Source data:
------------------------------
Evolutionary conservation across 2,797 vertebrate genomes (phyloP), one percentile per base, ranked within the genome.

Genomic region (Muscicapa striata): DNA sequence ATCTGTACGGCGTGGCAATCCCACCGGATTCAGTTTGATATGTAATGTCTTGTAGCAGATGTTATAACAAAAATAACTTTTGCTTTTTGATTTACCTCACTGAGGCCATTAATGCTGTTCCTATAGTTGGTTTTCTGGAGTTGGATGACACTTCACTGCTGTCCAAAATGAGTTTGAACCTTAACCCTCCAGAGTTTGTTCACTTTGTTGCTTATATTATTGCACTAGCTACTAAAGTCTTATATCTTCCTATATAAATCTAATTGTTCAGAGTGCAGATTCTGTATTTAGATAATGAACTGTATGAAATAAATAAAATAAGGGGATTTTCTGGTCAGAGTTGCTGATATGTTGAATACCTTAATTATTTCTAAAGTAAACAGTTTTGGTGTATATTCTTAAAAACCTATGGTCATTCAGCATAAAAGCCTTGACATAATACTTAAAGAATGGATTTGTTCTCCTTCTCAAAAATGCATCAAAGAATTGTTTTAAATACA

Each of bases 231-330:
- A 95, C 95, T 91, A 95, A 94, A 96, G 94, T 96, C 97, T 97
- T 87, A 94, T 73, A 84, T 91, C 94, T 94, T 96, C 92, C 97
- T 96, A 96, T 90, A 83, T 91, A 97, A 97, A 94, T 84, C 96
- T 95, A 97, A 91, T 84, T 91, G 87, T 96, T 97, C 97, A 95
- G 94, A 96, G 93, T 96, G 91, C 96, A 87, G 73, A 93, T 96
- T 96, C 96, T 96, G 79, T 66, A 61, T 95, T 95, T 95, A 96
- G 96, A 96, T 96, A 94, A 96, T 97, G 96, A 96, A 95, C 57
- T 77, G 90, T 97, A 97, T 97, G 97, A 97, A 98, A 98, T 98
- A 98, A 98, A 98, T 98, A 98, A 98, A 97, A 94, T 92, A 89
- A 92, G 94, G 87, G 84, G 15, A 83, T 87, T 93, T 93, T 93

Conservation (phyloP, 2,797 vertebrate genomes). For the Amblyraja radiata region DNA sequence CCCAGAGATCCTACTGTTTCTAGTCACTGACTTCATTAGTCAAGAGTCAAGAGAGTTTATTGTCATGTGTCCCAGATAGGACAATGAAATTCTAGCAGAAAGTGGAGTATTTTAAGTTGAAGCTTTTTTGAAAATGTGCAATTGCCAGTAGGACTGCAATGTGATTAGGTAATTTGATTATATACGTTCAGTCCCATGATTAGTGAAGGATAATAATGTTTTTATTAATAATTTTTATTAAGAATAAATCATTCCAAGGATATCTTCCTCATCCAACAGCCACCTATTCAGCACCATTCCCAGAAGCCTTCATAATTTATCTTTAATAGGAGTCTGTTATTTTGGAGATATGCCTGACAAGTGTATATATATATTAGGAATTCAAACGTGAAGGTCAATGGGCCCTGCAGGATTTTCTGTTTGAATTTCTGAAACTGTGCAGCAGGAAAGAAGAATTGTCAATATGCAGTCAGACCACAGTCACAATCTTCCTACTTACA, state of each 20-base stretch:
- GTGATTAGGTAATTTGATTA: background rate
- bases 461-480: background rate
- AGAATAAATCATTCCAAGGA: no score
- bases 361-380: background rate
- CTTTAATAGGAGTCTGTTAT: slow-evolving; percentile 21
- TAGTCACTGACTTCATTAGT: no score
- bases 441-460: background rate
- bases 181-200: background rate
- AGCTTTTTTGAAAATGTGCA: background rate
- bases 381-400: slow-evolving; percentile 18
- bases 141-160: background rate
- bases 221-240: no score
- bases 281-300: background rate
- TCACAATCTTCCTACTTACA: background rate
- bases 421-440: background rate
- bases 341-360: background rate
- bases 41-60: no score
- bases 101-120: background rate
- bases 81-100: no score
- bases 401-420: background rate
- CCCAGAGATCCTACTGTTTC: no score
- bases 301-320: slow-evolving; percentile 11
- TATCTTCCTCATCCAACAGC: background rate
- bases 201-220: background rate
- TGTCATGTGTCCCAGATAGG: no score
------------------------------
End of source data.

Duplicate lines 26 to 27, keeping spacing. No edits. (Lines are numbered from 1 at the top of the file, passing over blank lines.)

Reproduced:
- bases 221-240: no score
- bases 281-300: background rate